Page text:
Your First FEMA Letter May Not Be The Last Word

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Release date: 
September 24, 2007
Release Number: 
1720-037

FINDLAY, Ohio -- A denial letter from FEMA may not mean you are ineligible for assistance. There are several easily fixed reasons why an applicant may receive a denial letter, according to the Department of Homeland Security's Federal Emergency Management Agency (FEMA).

The most common reason for denial letters is that the applicants are insured. This is marked as INS or IINS on the denial letter. In that situation, FEMA requires more information on the insurance settlement before a final decision can be made.

"By law, FEMA cannot duplicate what insurance already covers, or pay any deductibles," said Federal Coordinating Officer Jesse Munoz of FEMA. "But FEMA may still be able to help."

Other common reasons for denial letters include:

  • The applicant failed to fill out and return the SBA loan application.
  • The applicant did not provide or sign the required documents.
  • The applicant failed to prove occupancy or ownership.
  • The damage is to a secondary home or a rental property, not primary residence. (By law, applicants are eligible for FEMA disaster assistance only if the damage is to their primary residence-where the person usually lives and was living at the time of the disaster.)
  • Someone else in the household has already applied and received help.
  • The applicant registered before the disaster was officially declared for their county. (If this applies to you, be sure to call 1-800-621-FEMA (3362) to verify your status.)

If FEMA determines that applicants are not eligible for a grant, they may still be eligible for other assistance such as a low-interest disaster loan from the U.S. Small Business Administration (SBA), disaster unemployment assistance, free crisis counseling and tax assistance.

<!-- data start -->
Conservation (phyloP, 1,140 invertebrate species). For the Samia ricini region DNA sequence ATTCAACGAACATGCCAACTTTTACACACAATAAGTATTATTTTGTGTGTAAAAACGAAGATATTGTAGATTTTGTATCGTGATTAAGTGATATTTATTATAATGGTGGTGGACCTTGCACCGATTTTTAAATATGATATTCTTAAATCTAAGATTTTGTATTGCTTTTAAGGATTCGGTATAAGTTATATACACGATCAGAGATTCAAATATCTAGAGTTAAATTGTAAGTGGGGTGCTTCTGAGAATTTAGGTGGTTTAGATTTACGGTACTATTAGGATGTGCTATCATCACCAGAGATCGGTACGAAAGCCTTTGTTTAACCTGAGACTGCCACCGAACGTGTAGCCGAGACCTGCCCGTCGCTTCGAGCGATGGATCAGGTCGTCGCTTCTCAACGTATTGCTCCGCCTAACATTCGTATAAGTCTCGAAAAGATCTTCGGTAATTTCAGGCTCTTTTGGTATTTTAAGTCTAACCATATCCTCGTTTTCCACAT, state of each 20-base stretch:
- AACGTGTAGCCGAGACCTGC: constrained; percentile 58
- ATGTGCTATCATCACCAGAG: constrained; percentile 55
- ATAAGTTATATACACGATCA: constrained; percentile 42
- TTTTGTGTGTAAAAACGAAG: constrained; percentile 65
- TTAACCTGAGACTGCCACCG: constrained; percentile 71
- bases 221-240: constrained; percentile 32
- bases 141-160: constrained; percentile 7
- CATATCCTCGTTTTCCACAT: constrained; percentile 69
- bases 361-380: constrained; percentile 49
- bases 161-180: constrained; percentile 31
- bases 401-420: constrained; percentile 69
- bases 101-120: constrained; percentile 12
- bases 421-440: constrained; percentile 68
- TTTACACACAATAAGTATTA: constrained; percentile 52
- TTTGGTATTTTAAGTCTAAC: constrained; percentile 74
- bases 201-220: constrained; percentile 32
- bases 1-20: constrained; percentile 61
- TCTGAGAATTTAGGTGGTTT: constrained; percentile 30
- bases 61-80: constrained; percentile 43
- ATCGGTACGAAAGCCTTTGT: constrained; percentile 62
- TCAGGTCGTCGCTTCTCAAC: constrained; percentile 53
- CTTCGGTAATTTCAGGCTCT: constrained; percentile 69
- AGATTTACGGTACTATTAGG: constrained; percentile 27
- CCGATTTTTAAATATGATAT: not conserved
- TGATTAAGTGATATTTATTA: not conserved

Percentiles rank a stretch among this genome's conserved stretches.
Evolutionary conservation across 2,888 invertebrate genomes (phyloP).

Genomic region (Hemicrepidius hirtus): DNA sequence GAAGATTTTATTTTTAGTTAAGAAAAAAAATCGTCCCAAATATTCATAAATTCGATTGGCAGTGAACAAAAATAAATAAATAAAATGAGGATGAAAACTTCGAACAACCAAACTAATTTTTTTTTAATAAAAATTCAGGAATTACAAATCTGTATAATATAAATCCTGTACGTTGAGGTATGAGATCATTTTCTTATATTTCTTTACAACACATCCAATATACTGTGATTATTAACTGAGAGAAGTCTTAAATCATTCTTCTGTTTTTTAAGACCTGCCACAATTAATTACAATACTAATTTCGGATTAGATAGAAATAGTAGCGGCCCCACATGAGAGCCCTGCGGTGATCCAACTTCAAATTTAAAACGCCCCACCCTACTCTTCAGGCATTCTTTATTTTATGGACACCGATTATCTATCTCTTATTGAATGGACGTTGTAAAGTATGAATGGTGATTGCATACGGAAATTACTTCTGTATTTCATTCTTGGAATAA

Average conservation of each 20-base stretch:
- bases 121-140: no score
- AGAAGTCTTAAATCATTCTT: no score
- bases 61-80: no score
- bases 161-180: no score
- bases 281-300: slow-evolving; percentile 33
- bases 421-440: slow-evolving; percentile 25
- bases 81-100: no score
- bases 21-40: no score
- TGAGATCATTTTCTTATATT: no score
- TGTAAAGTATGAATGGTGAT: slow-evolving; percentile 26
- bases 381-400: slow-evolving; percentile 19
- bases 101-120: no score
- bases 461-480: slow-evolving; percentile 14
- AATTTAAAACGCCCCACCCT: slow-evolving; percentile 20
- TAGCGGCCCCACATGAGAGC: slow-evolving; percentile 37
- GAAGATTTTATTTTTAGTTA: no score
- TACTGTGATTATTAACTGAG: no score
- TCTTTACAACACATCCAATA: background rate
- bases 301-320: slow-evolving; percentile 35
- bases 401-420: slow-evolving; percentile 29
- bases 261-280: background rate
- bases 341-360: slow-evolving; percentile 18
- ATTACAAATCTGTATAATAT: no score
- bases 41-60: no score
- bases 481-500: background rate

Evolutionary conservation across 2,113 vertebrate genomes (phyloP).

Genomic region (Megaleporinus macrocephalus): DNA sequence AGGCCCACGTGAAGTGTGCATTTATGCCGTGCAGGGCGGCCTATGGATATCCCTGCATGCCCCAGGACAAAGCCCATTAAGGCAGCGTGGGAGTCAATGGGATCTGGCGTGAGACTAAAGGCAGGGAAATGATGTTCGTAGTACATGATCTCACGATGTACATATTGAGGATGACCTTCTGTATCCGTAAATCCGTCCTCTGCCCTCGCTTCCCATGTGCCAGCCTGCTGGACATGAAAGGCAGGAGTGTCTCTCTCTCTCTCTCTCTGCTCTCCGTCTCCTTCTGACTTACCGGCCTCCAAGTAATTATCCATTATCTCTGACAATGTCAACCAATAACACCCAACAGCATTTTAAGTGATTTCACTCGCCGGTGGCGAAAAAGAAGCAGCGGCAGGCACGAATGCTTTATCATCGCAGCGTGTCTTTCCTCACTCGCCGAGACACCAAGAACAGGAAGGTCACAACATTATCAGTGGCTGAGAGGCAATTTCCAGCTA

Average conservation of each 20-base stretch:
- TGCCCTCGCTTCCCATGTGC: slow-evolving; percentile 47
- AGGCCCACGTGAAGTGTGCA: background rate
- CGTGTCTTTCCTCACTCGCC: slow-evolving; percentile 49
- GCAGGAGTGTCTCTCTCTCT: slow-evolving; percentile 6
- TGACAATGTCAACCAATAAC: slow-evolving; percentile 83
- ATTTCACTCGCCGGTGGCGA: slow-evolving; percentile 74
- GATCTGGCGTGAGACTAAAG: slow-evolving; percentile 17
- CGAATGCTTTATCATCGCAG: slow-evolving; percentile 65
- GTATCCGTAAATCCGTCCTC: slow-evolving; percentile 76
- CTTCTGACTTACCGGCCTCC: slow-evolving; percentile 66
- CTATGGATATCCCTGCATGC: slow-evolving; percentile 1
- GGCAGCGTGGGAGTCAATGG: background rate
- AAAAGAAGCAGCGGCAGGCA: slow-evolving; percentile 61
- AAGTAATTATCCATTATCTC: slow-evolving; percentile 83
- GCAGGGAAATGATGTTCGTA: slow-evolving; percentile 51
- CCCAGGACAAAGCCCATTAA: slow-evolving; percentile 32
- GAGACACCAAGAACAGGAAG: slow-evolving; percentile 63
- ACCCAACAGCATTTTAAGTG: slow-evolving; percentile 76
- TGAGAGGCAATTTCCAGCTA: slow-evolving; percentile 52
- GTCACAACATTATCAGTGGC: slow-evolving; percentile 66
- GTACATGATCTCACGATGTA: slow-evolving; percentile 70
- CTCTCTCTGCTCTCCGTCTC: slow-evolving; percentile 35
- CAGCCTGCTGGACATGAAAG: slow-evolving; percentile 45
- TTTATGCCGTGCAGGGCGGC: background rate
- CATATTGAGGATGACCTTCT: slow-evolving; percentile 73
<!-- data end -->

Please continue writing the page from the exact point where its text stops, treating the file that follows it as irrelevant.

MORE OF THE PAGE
In the Ohio disaster, many applicants have homeowners insurance but not flood insurance. If an applicant with flood damage but no flood insurance receives a denial letter marked INS, they may want to contact FEMA right away.

Insured applicants should reconnect with FEMA at 1-800-621-FEMA (3362) after their insurance claim is settled. If settlement is not imminent, they can ask their insurance agent to provide a "delay of settlement" letter. That information, along with any new or important information that may have surfaced since they first registered, should be mailed to the address provided in the FEMA letter.

Applicants can appeal any FEMA decision within 60 days of the date on the denial letter. Information on the appeal process is in the Applicant's Guide to the Individuals and Households Program Manual, which is mailed to applicants when they register for disaster aid.

Applicants can call 1-800-621-FEMA (3362) if they have questions about their application or the appeals process. For the speech- or hearing-impaired the number is 1-800-462-7585.

FEMA and the Ohio Emergency Management Agency urge people affected by the Ohio storms and flooding who have not yet registered for assistance to call before the deadline of October 26.

FEMA coordinates the federal government's role in preparing for, preventing, mitigating the effects of, responding to, and recovering from all domestic disasters, whether natural or man-made, including acts of terror.

Last Updated: 
July 16, 2012 - 18:46
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